Neutrophils are multifaceted cells that are often the immune system's first line of defense. Human and murine cells release extracellular DNA traps (ETs) in response to several pathogens and diseases. Neutrophil extracellular trap (NET) formation is crucial to trapping and killing extracellular pathogens. Aside from neutrophils, macrophages and eosinophils also release ETs. We hypothesized that ETs serve as a mechanism of ensnaring the large and highly motile helminth parasite Strongyloides stercoralis thereby providing a static target for the immune response. We demonstrated that S. stercoralis larvae trigger the release of ETs by human neutrophils and macrophages. Analysis of NETs revealed that NETs trapped but did not kill larvae. Induction of NETs was essential for larval killing by human but not murine neutrophils and macrophages in vitro. In mice, extracellular traps were induced following infection with S. stercoralis larvae and were present in the microenvironment of worms being killed in vivo. These findings demonstrate that NETs ensnare the parasite facilitating larval killing by cells of the immune system.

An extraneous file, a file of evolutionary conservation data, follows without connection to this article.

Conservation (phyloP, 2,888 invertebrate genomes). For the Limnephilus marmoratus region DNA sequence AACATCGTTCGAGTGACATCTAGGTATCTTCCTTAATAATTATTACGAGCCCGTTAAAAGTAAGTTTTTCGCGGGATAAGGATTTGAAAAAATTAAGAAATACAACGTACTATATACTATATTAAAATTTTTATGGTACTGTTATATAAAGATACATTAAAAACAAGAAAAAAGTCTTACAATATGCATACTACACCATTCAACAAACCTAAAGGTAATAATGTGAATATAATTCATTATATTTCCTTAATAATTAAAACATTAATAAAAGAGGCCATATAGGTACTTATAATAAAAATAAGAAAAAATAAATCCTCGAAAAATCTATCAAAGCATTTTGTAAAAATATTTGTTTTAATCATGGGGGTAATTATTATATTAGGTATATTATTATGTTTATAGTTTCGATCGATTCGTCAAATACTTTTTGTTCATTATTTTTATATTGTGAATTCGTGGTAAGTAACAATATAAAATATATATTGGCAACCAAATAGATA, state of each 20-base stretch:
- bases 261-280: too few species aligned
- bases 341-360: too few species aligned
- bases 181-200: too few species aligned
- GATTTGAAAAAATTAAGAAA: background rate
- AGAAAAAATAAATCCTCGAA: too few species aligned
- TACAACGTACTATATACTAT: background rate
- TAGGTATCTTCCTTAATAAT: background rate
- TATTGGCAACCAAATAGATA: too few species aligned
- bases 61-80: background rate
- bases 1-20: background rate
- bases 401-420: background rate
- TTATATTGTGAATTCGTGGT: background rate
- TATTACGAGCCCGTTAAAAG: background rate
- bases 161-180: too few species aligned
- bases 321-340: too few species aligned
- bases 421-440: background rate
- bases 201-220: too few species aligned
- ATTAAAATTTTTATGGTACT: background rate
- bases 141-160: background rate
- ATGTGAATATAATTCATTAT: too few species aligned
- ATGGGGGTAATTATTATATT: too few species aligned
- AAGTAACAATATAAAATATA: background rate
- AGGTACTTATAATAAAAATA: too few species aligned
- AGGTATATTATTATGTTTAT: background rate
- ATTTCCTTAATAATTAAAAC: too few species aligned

Recommended CitationBonne-Annee, Sandra; Kerepesi, Laura A.; Hess, Jessica A.; Wesolowski, Jordan; Paumet, Fabienne; Lok, James B.; Nolan, Thomas J.; and Abraham, David, "Extracellular traps are associated with human and mouse neutrophil and macrophage mediated killing of larval Strongyloides stercoralis." (2014). Department of Microbiology and Immunology Faculty Papers. Paper 147.
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